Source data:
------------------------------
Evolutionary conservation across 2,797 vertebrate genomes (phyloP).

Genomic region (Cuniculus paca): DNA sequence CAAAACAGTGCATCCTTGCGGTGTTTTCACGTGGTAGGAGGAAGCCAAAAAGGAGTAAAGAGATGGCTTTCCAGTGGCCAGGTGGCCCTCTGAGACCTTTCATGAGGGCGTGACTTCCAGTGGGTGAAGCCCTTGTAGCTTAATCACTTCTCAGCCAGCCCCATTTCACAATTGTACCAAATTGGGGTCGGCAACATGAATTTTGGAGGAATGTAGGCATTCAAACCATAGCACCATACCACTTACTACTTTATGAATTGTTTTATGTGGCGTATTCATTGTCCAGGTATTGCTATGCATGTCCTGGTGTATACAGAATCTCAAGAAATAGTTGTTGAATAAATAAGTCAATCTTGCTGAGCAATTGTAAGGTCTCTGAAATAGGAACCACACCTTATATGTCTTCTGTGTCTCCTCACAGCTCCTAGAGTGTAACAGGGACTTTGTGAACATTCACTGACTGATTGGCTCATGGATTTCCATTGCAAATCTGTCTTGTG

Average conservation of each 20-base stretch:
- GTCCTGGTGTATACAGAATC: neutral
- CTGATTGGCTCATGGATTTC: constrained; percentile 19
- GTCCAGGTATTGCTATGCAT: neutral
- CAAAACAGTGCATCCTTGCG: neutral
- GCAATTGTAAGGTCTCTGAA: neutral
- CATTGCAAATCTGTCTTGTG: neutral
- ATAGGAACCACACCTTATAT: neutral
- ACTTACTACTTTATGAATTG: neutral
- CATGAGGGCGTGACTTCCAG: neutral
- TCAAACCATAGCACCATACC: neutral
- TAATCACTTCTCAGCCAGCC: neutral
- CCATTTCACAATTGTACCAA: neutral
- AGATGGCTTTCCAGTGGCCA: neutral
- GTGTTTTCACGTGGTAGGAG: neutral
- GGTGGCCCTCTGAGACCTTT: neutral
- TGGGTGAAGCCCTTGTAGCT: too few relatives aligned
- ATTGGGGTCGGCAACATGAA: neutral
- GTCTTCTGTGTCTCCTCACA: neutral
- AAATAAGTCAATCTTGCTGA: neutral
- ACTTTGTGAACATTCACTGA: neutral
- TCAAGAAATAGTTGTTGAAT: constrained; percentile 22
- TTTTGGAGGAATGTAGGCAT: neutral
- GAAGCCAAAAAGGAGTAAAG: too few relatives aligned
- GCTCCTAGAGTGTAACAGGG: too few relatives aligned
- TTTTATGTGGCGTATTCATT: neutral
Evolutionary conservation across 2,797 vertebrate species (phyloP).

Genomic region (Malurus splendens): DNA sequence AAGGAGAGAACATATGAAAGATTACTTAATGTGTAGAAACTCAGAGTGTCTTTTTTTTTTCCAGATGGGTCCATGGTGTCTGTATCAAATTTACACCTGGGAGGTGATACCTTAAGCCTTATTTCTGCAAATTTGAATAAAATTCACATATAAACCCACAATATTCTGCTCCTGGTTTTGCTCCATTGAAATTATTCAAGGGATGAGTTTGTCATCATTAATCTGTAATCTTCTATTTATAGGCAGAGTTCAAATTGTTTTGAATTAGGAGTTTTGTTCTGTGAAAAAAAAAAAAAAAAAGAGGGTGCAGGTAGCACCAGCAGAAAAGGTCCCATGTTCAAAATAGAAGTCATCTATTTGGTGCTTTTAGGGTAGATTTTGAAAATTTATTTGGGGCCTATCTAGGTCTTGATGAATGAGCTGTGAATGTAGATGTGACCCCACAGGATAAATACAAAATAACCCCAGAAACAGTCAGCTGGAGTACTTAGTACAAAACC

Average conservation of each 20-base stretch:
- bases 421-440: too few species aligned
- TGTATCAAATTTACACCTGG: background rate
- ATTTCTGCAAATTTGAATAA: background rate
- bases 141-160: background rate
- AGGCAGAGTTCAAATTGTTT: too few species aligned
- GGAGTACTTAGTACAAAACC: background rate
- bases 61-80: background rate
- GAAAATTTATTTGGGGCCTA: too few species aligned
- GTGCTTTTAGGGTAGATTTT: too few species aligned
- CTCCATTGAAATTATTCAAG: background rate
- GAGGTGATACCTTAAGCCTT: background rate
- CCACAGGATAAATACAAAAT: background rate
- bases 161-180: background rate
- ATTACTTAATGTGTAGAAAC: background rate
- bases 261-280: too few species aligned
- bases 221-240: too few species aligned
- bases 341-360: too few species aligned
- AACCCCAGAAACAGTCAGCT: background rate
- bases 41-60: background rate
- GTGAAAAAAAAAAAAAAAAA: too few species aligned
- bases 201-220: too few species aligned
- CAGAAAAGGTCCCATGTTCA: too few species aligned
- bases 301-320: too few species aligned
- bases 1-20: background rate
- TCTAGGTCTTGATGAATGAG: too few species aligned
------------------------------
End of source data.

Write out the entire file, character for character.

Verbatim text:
Evolutionary conservation across 2,797 vertebrate genomes (phyloP).

Genomic region (Cuniculus paca): DNA sequence CAAAACAGTGCATCCTTGCGGTGTTTTCACGTGGTAGGAGGAAGCCAAAAAGGAGTAAAGAGATGGCTTTCCAGTGGCCAGGTGGCCCTCTGAGACCTTTCATGAGGGCGTGACTTCCAGTGGGTGAAGCCCTTGTAGCTTAATCACTTCTCAGCCAGCCCCATTTCACAATTGTACCAAATTGGGGTCGGCAACATGAATTTTGGAGGAATGTAGGCATTCAAACCATAGCACCATACCACTTACTACTTTATGAATTGTTTTATGTGGCGTATTCATTGTCCAGGTATTGCTATGCATGTCCTGGTGTATACAGAATCTCAAGAAATAGTTGTTGAATAAATAAGTCAATCTTGCTGAGCAATTGTAAGGTCTCTGAAATAGGAACCACACCTTATATGTCTTCTGTGTCTCCTCACAGCTCCTAGAGTGTAACAGGGACTTTGTGAACATTCACTGACTGATTGGCTCATGGATTTCCATTGCAAATCTGTCTTGTG

Average conservation of each 20-base stretch:
- GTCCTGGTGTATACAGAATC: neutral
- CTGATTGGCTCATGGATTTC: constrained; percentile 19
- GTCCAGGTATTGCTATGCAT: neutral
- CAAAACAGTGCATCCTTGCG: neutral
- GCAATTGTAAGGTCTCTGAA: neutral
- CATTGCAAATCTGTCTTGTG: neutral
- ATAGGAACCACACCTTATAT: neutral
- ACTTACTACTTTATGAATTG: neutral
- CATGAGGGCGTGACTTCCAG: neutral
- TCAAACCATAGCACCATACC: neutral
- TAATCACTTCTCAGCCAGCC: neutral
- CCATTTCACAATTGTACCAA: neutral
- AGATGGCTTTCCAGTGGCCA: neutral
- GTGTTTTCACGTGGTAGGAG: neutral
- GGTGGCCCTCTGAGACCTTT: neutral
- TGGGTGAAGCCCTTGTAGCT: too few relatives aligned
- ATTGGGGTCGGCAACATGAA: neutral
- GTCTTCTGTGTCTCCTCACA: neutral
- AAATAAGTCAATCTTGCTGA: neutral
- ACTTTGTGAACATTCACTGA: neutral
- TCAAGAAATAGTTGTTGAAT: constrained; percentile 22
- TTTTGGAGGAATGTAGGCAT: neutral
- GAAGCCAAAAAGGAGTAAAG: too few relatives aligned
- GCTCCTAGAGTGTAACAGGG: too few relatives aligned
- TTTTATGTGGCGTATTCATT: neutral
Evolutionary conservation across 2,797 vertebrate species (phyloP).

Genomic region (Malurus splendens): DNA sequence AAGGAGAGAACATATGAAAGATTACTTAATGTGTAGAAACTCAGAGTGTCTTTTTTTTTTCCAGATGGGTCCATGGTGTCTGTATCAAATTTACACCTGGGAGGTGATACCTTAAGCCTTATTTCTGCAAATTTGAATAAAATTCACATATAAACCCACAATATTCTGCTCCTGGTTTTGCTCCATTGAAATTATTCAAGGGATGAGTTTGTCATCATTAATCTGTAATCTTCTATTTATAGGCAGAGTTCAAATTGTTTTGAATTAGGAGTTTTGTTCTGTGAAAAAAAAAAAAAAAAAGAGGGTGCAGGTAGCACCAGCAGAAAAGGTCCCATGTTCAAAATAGAAGTCATCTATTTGGTGCTTTTAGGGTAGATTTTGAAAATTTATTTGGGGCCTATCTAGGTCTTGATGAATGAGCTGTGAATGTAGATGTGACCCCACAGGATAAATACAAAATAACCCCAGAAACAGTCAGCTGGAGTACTTAGTACAAAACC

Average conservation of each 20-base stretch:
- bases 421-440: too few species aligned
- TGTATCAAATTTACACCTGG: background rate
- ATTTCTGCAAATTTGAATAA: background rate
- bases 141-160: background rate
- AGGCAGAGTTCAAATTGTTT: too few species aligned
- GGAGTACTTAGTACAAAACC: background rate
- bases 61-80: background rate
- GAAAATTTATTTGGGGCCTA: too few species aligned
- GTGCTTTTAGGGTAGATTTT: too few species aligned
- CTCCATTGAAATTATTCAAG: background rate
- GAGGTGATACCTTAAGCCTT: background rate
- CCACAGGATAAATACAAAAT: background rate
- bases 161-180: background rate
- ATTACTTAATGTGTAGAAAC: background rate
- bases 261-280: too few species aligned
- bases 221-240: too few species aligned
- bases 341-360: too few species aligned
- AACCCCAGAAACAGTCAGCT: background rate
- bases 41-60: background rate
- GTGAAAAAAAAAAAAAAAAA: too few species aligned
- bases 201-220: too few species aligned
- CAGAAAAGGTCCCATGTTCA: too few species aligned
- bases 301-320: too few species aligned
- bases 1-20: background rate
- TCTAGGTCTTGATGAATGAG: too few species aligned